Sunday, July 22, 2012

I Am Batman -- The Dark Knight Rises (2012)

First things first: The Dark Knight Rises isn't as good as The Dark Knight. It contains fewer exciting setpieces and laugh lines, the middle part sags like udders on a cow, and not one soul electrifies the proceedings like Heath Ledger as the Joker. That said, lesser Nolan Batman is still Nolan Batman, and The Dark Knight Rises, for its flaws, clenches the crown of crown of 2012's best blockbuster, and I'm already making plans to see it again.

Reasonably non-spoiler plot synopsis: in the eight years that have passed since Harvey Dent died at the end of The Dark Knight, Gotham City enacted radical new laws that effectively cleaned the streets of organized crime. Bruce Wayne (Christian Bale) has holed up in Wayne Manor as a recluse, despite the pressings of his butler Alfred (Michael Caine) to go outside every once in a while. Gotham slips back into the throes of chaos, though, when mercenary and all-around unpleasant guy Bane (Tom Hardy) shows up in town and commandeers a fusion reactor from Wayne Industries CEO Miranda Tate (Marion Cotillard) and board chairman Lucius Fox (Morgan Freeman) with the intent to turn it into a nuclear bomb. At the urging of Gotham cop John Blake (Joseph Gordon-Levitt), Wayne must take up his mantel as Batman and fight back against Bane, who holds the city hostage with his makeshift WMD, while also contending with master thief Selena Kyle (Anne Hathaway).

What follows is 164 minutes of grim desperation punctuated by brief character moments, exposition, and fleet scenes of action that are over far too quickly. If The Dark Knight wallowed in bleak nihilism, The Dark Knight Rises submerges itself, holds its breath, and has you hold the stopwatch. Carefree entertainment it isn't, and only a rousing climax in the last forty-five minutes and perfect ending (yeah, I said it) save it from being pure misanthropy.

Not to say it isn't fun in places. Batman's newest toy, a hovering battle vehicle that looks like a cross between a harrier and a Maine lobster, zips around lighting up baddies and obstacles, while the Batpod makes a welcome, heavily-armed return. Hathaway's Selena Kyle purrs and snarls sarcastically, and watching her play as a wild card among two opposing sides gave me much joy. Also, the climax I mentioned in the previous paragraph is one of the highlights of the trilogy, providing action-packed thrills and emotional closure for fans who have followed Nolan's Caped Crusader since 2005's Batman Begins.

In fact, The Dark Knight Rises ties in with the first film in several important ways, referencing events and supporting characters with frequency. It feels more like and extension of Batman Begins than a sequel to The Dark Knight, though with more continuity in the story (e.g. no random turns to zombie film-making). Though not my favorite film in the saga, I'm glad The Dark Knight Rises ties into both films so well, making them all an essential and tightly-packed trilogy.

Bale is the strongest he's ever been in any of the Batman films, exuding shades of fatigue, hurt, and mingled amusement unseen by Bruce Wayne thus far. Caine steps up and makes an even bigger emotional impression as Alfred, though he disappears far sooner than I would have liked. Oldman also sits out for an extended length and is given less to do, nodding and acting knowledgeable but always keeping us at arm's length. For my money, the newcomers all give the best performances: Gordon-Levitt's dogged, honest turn as John Blake holds down the fort while Batman is offscreen, Cotillard's enigmatic charm still carries volumes - even if her performance is, beat for beat, Mal from Inception - and Hardy's Bane more closely matches the comic book's take on the character--intelligent, powerful, and not to be trifled with under any circumstances. Also, Hathaway, but we already gushed about her.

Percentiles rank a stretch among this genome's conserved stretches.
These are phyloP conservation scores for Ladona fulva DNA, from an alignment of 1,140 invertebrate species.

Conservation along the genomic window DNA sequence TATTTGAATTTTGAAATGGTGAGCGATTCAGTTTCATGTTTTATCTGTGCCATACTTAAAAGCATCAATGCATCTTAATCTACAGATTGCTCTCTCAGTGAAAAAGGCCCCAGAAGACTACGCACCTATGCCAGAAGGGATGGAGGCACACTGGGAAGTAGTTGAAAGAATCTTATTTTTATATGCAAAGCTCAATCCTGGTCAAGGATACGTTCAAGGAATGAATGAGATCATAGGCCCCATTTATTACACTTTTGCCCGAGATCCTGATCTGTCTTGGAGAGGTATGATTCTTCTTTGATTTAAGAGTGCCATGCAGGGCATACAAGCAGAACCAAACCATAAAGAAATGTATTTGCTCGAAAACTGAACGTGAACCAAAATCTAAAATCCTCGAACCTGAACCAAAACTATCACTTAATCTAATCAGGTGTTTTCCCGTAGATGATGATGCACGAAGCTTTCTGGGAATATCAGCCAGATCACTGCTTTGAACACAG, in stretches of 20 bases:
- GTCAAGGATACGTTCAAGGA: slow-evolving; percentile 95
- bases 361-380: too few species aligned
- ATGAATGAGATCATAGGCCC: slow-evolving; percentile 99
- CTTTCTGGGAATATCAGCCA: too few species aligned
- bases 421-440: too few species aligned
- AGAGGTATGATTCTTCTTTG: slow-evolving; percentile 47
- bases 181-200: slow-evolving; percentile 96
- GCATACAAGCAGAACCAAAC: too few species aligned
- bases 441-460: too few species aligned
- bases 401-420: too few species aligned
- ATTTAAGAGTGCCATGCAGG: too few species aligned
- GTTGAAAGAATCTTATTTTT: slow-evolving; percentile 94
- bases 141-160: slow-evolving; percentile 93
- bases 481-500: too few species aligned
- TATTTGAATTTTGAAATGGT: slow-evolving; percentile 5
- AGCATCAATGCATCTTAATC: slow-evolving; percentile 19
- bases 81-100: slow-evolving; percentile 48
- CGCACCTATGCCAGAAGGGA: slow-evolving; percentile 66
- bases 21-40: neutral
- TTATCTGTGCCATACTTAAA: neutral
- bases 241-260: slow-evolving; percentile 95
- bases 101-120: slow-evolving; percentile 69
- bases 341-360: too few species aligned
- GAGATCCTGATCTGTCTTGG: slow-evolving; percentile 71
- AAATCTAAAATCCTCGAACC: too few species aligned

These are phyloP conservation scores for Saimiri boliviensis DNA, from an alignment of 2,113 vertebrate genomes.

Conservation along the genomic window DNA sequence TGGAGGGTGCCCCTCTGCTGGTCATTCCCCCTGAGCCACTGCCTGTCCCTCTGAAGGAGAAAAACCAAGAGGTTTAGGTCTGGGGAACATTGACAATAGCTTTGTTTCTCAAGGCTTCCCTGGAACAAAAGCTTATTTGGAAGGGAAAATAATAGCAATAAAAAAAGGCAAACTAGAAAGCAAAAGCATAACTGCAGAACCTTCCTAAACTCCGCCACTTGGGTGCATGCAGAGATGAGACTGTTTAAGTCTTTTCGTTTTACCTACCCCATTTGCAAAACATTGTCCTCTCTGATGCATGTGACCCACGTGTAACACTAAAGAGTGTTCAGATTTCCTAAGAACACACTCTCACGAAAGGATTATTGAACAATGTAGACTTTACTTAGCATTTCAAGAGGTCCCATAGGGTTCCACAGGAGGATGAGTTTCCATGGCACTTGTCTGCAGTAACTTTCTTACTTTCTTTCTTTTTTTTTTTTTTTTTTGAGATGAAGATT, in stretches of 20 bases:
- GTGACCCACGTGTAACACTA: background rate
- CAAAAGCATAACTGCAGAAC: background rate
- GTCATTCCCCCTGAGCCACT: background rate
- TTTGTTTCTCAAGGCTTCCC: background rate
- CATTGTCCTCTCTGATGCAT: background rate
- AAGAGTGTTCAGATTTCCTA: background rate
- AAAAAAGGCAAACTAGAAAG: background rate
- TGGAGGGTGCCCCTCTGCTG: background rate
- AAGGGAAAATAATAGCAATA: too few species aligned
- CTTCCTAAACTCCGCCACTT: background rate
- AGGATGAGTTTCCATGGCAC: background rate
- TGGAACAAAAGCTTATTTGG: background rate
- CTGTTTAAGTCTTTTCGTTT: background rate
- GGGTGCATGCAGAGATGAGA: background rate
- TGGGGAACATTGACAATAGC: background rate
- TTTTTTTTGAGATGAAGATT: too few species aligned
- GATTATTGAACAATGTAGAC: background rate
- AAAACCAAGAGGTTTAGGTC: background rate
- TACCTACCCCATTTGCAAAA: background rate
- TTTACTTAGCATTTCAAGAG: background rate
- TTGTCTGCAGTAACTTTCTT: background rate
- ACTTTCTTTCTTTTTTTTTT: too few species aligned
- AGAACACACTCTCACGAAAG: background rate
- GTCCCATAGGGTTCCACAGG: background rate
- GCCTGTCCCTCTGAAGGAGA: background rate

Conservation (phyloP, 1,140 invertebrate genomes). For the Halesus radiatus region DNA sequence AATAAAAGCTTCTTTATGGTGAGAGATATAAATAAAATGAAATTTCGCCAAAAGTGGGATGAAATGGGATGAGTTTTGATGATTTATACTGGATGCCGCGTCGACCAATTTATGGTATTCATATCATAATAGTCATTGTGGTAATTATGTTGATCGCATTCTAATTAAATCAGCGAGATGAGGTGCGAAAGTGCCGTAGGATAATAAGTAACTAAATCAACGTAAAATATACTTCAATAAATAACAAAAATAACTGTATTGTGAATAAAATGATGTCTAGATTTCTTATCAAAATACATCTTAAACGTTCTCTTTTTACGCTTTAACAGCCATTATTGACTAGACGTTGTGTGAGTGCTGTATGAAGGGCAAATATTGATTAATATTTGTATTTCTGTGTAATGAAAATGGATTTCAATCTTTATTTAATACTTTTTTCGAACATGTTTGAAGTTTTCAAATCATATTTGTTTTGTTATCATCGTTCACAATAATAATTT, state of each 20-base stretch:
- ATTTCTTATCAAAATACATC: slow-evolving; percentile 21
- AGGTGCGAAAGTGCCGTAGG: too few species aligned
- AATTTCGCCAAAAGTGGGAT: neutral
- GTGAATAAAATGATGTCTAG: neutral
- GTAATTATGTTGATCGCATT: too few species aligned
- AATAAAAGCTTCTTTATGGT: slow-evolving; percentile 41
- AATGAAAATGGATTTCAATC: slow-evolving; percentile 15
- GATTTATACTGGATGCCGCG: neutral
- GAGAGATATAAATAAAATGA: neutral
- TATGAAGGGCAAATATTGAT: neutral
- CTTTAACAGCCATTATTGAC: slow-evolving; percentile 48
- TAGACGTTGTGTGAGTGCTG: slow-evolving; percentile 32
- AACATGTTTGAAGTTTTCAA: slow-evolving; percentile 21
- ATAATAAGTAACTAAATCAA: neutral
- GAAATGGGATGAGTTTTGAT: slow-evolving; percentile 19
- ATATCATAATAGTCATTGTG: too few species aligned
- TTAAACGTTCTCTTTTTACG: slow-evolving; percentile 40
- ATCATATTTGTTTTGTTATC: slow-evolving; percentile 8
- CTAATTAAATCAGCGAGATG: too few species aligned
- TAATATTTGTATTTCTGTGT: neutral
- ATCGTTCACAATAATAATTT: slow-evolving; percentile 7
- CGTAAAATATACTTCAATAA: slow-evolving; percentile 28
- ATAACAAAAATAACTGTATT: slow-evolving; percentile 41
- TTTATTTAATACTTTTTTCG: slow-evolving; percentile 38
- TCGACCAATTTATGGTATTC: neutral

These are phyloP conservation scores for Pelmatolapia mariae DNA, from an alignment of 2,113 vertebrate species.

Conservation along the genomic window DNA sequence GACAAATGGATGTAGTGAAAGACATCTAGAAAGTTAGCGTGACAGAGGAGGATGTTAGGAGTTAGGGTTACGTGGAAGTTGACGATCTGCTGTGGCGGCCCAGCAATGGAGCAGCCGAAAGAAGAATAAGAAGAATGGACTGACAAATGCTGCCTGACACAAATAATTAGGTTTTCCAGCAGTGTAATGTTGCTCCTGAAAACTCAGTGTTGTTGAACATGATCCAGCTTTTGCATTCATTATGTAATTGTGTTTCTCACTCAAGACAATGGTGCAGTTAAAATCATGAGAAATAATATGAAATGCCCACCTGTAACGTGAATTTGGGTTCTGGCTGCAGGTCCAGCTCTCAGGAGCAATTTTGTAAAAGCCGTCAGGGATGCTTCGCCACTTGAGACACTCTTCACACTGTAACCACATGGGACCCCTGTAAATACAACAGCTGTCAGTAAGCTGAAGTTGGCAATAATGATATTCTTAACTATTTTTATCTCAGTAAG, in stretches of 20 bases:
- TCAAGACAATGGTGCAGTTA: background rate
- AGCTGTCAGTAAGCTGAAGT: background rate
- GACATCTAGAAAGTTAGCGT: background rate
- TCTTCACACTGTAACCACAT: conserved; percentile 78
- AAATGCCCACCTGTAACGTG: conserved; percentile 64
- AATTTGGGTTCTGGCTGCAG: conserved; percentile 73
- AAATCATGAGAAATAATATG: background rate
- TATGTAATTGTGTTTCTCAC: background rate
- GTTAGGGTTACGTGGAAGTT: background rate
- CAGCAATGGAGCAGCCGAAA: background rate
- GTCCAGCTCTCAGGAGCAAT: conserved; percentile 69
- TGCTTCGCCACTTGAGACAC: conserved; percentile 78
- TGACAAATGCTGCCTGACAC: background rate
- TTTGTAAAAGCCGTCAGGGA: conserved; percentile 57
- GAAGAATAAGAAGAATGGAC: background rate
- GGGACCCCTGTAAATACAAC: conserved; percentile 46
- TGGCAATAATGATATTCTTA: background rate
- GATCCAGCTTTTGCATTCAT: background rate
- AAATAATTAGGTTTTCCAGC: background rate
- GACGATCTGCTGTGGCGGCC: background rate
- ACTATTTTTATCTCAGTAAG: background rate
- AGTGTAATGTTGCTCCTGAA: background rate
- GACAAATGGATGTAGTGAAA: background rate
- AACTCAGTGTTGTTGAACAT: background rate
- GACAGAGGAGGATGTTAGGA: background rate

Stepping up the apocalyptic stakes are composers Hans Zimmer and James Newton Howard, who lend gravitas to the score by adding a Gothic-sounding choir to several choice moments. Though the chugging, one-note motif used for Bane never caught my ears the way past themes have, I appreciate the heightened stakes reflected in the score.

Regular Nolan editor Lee Smith, having hit his stride with Inception's cross-cutting uber-climax, scales his ambition back for The Dark Knight Rises, generally focusing on one scene at a time, though when he does get his plates spinning in time for the endgame, the result is a tense, epic-length juggling act between three different plots as they all come to a head. Not quite as dreamily-presented as past projects, but still exciting even during moments absent of action.

On his absolute best behavior is regular Nolan cinematographer Wally Pfister, who photographs more and more varied settings than either of the previous films, and makes my favorite Pretty Cinematography shortcut (falling snow) look absolutely gobsmacking. Down in the dumps though The Dark Knight Rises may be, it never looks less than smashing.

The Dark Knight Rises isn't a watershed moment in cinema the way it's been built up to be, but it is absolutely good enough to wrap up one of the most acclaimed film series in the last decade or so. See it once to watch how it ends, then see it again to drink in the small details and widgets of a dense, rewarding auteur picture disguised as a summer tentpole.

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